We stopped for a look at Shannon, but as soon as we got out of the car we could hear the March Flies lining up. Pity, it looked like a good spot even though it was $16 per night for the two of us, even with concession.
Through to Pemberton where Anne got her daily exercise by walking up the main street. That's a BIG hill. We had a cuppa and went out to look at Big Brook Dam, which was really lovely, huge Karri trees and a picnic area with a man-made beach for splashing.
We stopped for the night at the Big Brook Arboretum. What a shit-hole (literally) - got to be the dirtiest, smelliest public toilet I've ever seen in my life. It was disgusting. The site was very small, extremely un-even and, probably as a result of burning-off, our feet and legs were black within a few minutes from the dust. Definitely not a place we'd recommend.
The next planned spot was to be Cosy Corner. We had heard so many good things about this spot and were really looking forward to it, only to be disappointed. The site was lovely, but not only full, but over-flowing. People were camped in the sand dunes 'cos there was no room in the main area.
We kept heading east, through Walpole and Denmark and by-passed Albany heading for Mt Manypeaks and Two People's Bay. Anne had memories of Betty's Beach from years ago, but it is closed to campers at this time of the year because of the Salmon fishing, so we picked Norman's beach, just around the bay from Betty's and virtually under the shadow of Manypeaks. Very small, but only a couple of people there and we managed to get a nice spot near the (clean) toilets.
The weather was very nice at this point and we had some great walks along the beach.
And the neighbours were very sociable.
We needed to get to Bremer Bay to visit Rick and Pam, friends of Anne's from her younger days, so after a week at Norman's we headed straight through. I had never been to Bremer before, but Anne had lived there so she did the tourist-guide thing and we had a couple of great days although the weather could be a bit better.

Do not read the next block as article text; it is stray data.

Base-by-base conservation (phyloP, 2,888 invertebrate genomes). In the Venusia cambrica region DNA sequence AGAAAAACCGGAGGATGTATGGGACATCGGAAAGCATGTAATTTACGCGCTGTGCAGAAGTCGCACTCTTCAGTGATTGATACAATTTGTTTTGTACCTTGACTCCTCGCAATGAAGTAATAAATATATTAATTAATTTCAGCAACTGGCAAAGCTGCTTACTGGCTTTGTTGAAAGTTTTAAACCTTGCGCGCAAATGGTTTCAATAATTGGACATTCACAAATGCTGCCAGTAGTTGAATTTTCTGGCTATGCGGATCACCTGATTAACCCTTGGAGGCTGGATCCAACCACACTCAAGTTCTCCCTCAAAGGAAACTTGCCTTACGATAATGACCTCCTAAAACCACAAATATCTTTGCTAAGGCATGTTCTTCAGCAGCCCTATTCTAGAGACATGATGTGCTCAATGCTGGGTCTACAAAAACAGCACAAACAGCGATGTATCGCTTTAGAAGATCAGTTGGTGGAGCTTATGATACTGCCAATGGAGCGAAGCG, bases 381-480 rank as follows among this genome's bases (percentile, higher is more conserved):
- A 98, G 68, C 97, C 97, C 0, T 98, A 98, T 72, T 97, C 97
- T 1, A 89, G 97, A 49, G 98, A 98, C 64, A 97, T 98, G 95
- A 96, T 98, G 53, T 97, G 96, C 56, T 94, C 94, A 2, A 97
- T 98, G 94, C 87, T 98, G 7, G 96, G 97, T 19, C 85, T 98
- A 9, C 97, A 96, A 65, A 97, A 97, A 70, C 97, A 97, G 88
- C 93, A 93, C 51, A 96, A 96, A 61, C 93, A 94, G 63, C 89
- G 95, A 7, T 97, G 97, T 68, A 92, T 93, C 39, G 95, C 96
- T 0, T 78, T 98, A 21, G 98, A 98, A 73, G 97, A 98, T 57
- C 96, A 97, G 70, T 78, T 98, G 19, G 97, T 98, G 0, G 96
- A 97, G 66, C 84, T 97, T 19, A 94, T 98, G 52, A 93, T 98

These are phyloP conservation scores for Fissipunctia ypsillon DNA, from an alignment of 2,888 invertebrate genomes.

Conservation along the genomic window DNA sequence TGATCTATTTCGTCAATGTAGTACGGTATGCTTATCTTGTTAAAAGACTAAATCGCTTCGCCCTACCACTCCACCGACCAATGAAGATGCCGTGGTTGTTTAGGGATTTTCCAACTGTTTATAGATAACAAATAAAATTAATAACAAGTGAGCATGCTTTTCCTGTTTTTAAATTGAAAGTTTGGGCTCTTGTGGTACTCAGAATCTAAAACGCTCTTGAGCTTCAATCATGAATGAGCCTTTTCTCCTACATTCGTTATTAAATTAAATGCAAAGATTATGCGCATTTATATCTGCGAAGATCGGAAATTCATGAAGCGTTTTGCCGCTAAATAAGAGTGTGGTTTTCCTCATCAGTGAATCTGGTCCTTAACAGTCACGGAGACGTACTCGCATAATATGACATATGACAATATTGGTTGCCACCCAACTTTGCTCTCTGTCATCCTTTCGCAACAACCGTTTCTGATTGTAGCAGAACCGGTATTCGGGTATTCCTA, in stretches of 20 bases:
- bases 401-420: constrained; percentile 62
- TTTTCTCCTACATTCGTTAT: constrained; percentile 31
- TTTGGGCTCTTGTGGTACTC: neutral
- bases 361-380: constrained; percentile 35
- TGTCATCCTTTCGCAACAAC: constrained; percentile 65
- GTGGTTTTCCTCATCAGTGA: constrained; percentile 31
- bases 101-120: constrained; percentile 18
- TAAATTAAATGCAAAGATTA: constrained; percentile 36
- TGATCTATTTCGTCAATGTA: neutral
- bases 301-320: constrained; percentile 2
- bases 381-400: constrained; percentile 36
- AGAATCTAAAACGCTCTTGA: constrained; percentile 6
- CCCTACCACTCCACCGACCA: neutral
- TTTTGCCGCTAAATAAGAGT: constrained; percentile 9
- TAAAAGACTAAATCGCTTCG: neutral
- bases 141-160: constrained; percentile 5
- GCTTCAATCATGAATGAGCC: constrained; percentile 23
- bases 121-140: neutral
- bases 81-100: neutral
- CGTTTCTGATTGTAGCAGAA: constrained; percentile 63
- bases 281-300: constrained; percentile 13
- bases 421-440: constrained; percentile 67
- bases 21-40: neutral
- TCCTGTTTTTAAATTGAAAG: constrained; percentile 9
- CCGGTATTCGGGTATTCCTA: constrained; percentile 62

Saturday, 23rd February 2013
After a couple of days, Anne had caught up on all the gossip, so we continued on. We still wanted to do the Hyden-Norseman Road, which we had started in January, so we headed east towards Esperance. Very few spots along this part of the main road, although there are a few places on the coast itself.
Anne had childhood memories of Point Ann, so we did a bit of a side-trip to have a look. Fantastic spot, but the road in was verrrry corrugated. Good facilities and the water looked very inviting.
We stopped in Ravensthorpe to have lunch and buy a couple of water containers to replace those which had cracked. I can't seem to get more than about 12 months out of a container before it starts to split. Obviously no UV inhibitor in the plastic. Bought two 20L containers at the brand new IGA in town and filled them from the local town water supply. More about that later.
By-passed Esperance by taking the back road to Gibson and then up through Salmon Gums to Dundas Rocks, just south of Norseman. I had stopped there a few years ago, but it was all new to Anne and she quite liked the location among the Salmon Gum and Gimlet trees.
We managed to find a nice level spot up near the old dam and set up for a few days. One great thing about this spot is there are plenty of places to go bush walking. There is a track which goes up to Norseman which was the old coach road and the local council have marked a lot of the historic locations, including a cricket pitch which the miners built in 1896